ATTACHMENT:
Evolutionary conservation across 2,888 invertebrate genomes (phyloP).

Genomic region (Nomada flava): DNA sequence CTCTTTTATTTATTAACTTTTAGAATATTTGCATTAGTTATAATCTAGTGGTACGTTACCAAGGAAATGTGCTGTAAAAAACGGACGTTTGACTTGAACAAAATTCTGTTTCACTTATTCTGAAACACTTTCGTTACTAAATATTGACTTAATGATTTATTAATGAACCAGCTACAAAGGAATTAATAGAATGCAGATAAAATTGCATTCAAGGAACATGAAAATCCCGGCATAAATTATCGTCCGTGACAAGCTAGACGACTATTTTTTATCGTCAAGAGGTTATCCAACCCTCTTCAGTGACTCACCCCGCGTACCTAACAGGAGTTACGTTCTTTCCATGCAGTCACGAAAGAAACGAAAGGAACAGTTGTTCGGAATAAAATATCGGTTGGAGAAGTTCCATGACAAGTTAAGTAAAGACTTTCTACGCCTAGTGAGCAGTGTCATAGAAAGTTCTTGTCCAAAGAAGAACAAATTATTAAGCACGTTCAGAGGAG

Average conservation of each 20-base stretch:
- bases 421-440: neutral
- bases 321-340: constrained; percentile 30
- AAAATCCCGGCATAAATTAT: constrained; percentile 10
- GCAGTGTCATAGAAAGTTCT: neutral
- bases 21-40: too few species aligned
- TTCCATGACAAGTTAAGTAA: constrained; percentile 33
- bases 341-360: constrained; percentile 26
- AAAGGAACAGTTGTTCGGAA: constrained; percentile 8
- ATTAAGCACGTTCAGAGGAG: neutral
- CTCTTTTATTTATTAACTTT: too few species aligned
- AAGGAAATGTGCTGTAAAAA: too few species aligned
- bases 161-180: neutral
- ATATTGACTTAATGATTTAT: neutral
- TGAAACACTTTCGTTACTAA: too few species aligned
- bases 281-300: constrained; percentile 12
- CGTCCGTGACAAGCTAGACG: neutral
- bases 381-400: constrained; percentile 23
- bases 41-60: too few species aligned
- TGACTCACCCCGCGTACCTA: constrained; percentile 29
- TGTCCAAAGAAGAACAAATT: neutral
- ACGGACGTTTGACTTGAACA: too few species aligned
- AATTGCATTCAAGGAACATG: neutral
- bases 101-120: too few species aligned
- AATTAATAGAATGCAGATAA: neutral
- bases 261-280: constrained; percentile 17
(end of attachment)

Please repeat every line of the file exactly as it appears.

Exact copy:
Evolutionary conservation across 2,888 invertebrate genomes (phyloP).

Genomic region (Nomada flava): DNA sequence CTCTTTTATTTATTAACTTTTAGAATATTTGCATTAGTTATAATCTAGTGGTACGTTACCAAGGAAATGTGCTGTAAAAAACGGACGTTTGACTTGAACAAAATTCTGTTTCACTTATTCTGAAACACTTTCGTTACTAAATATTGACTTAATGATTTATTAATGAACCAGCTACAAAGGAATTAATAGAATGCAGATAAAATTGCATTCAAGGAACATGAAAATCCCGGCATAAATTATCGTCCGTGACAAGCTAGACGACTATTTTTTATCGTCAAGAGGTTATCCAACCCTCTTCAGTGACTCACCCCGCGTACCTAACAGGAGTTACGTTCTTTCCATGCAGTCACGAAAGAAACGAAAGGAACAGTTGTTCGGAATAAAATATCGGTTGGAGAAGTTCCATGACAAGTTAAGTAAAGACTTTCTACGCCTAGTGAGCAGTGTCATAGAAAGTTCTTGTCCAAAGAAGAACAAATTATTAAGCACGTTCAGAGGAG

Average conservation of each 20-base stretch:
- bases 421-440: neutral
- bases 321-340: constrained; percentile 30
- AAAATCCCGGCATAAATTAT: constrained; percentile 10
- GCAGTGTCATAGAAAGTTCT: neutral
- bases 21-40: too few species aligned
- TTCCATGACAAGTTAAGTAA: constrained; percentile 33
- bases 341-360: constrained; percentile 26
- AAAGGAACAGTTGTTCGGAA: constrained; percentile 8
- ATTAAGCACGTTCAGAGGAG: neutral
- CTCTTTTATTTATTAACTTT: too few species aligned
- AAGGAAATGTGCTGTAAAAA: too few species aligned
- bases 161-180: neutral
- ATATTGACTTAATGATTTAT: neutral
- TGAAACACTTTCGTTACTAA: too few species aligned
- bases 281-300: constrained; percentile 12
- CGTCCGTGACAAGCTAGACG: neutral
- bases 381-400: constrained; percentile 23
- bases 41-60: too few species aligned
- TGACTCACCCCGCGTACCTA: constrained; percentile 29
- TGTCCAAAGAAGAACAAATT: neutral
- ACGGACGTTTGACTTGAACA: too few species aligned
- AATTGCATTCAAGGAACATG: neutral
- bases 101-120: too few species aligned
- AATTAATAGAATGCAGATAA: neutral
- bases 261-280: constrained; percentile 17